Good morning. No, it wasn’t just a wild dream - Kevin Durant asked for a trade, and chaos ensued. Out of all the wild reactions and first takes, Brian Windhorst won the night. Windy had to bring it up but had a mini-breakdown just trying to say it out on air. What if KD and Kyrie wanted to stay together? The comedy value of this clip is through the roof.
Would you bet your life on it?
The insane part about NBA free agency is that we’ve seen so much wild sh**t happen that I wouldn’t bet my life there’s no way KD and Kyrie to the Lakers doesn’t happen. Would you?
If you have any understanding of the salary cap, you understand this would mean Westbrook and one other superstar would have to go to Brooklyn for this. Everyone seems to agree Anthony Davis would be the guy. Let’s see what the trade machine says.
First things first - is it possible KD still wants to hitch his wagon to Kyrie? He’s been blindly loyal so far, so why the hell not? Less than a week ago, Durant’s comment on the Kyrie saga was that the Nets didn’t put in enough work to understand Kyrie. Nuff said.
But while Durant may have some leverage in his individual trade request, there’s no way he can pull a” I’ll be happy only if Kyrie is coming with me.” Why would any team do that?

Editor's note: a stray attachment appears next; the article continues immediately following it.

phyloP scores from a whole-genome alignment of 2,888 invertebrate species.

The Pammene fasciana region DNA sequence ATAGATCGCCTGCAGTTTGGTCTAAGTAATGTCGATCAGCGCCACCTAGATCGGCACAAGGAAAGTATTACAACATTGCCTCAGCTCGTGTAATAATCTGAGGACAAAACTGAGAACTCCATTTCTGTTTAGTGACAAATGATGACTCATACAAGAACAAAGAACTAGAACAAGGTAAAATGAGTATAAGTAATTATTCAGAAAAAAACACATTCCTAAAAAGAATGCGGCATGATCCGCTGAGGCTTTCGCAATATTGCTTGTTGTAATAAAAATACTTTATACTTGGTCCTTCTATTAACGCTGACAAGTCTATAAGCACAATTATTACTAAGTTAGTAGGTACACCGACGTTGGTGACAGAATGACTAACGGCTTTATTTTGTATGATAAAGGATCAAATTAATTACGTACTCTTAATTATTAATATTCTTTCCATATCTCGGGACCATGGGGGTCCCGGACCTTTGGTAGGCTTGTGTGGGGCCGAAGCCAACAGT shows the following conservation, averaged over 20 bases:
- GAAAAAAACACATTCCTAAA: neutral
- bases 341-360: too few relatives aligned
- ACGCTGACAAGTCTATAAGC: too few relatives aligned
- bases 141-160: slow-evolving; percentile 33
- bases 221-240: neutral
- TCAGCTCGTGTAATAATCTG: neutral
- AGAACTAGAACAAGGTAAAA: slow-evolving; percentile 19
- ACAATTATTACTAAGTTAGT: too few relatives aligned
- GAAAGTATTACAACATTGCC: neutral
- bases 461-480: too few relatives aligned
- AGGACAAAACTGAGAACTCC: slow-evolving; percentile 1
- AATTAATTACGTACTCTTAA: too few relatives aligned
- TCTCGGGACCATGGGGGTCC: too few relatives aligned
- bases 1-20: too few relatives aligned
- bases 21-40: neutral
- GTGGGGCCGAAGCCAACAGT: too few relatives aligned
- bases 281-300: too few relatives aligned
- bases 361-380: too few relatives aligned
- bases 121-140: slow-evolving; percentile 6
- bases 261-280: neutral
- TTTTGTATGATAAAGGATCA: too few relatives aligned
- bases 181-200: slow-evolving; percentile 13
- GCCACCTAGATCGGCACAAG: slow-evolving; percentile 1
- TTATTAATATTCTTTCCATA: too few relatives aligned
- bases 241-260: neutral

“The whole NBA just saw this movie. We just watched it! The two of them picked their destination, and this is what happened. Why would any team be like ”Let's do that again”??”
Zach Lowe, The Lowe Post
I agree if you presume NBA front offices are rational actors. But I don’t give that courtesy to a front office that traded all its depth to bring in Russell Westbrook as the final piece of a championship roster in 2022. If there’s one thing the Lakers love, it’s drama and big names. LeBron, Durant, and Kyrie? Is there anything more Lakers than that?
But, it takes two to tango, and it seems the Nets have learned their lesson. They put their foot down with KD and Kyrie and seemingly have no interest in superstars who overvalue their production and status. If you watched the clip to the end, you saw cap expert (and former Brooklyn Nets executive) Bobby Marks confirm this position.
“Well, that’s not realistic. I don’t think Sean Marks [Nets GM] would answer the phone guys, come on. He’s not answering the phone for Russell Westbrook and Anthony Davis.”
Let’s take a breath and step back a bit. If Woj and Windhorst floated the idea, it’s because someone brought it up to them. Possibly someone from KD’s or Kyrie’s camp testing the waters. That’s the NBA we live in. Someone thought it’s actually possible to blow up the Nets after three disastrous years and still have their way.
Here’s another fun fact for you. The owners and the players will probably start negotiating a new Collective Bargaining Agreement this year. There’s a new gigantic TV deal on the horizon, and if you think owners are pissed about paying players a quarter of a billion dollars and then live in constant anxiety of trade requests and quasi-intellectual Instagram posts, wait until that numbers double.
The way this whole thing develops won’t just impact the NBA for the next year or two. It will set the tone for the next decade. Get ready for talks of a lockout.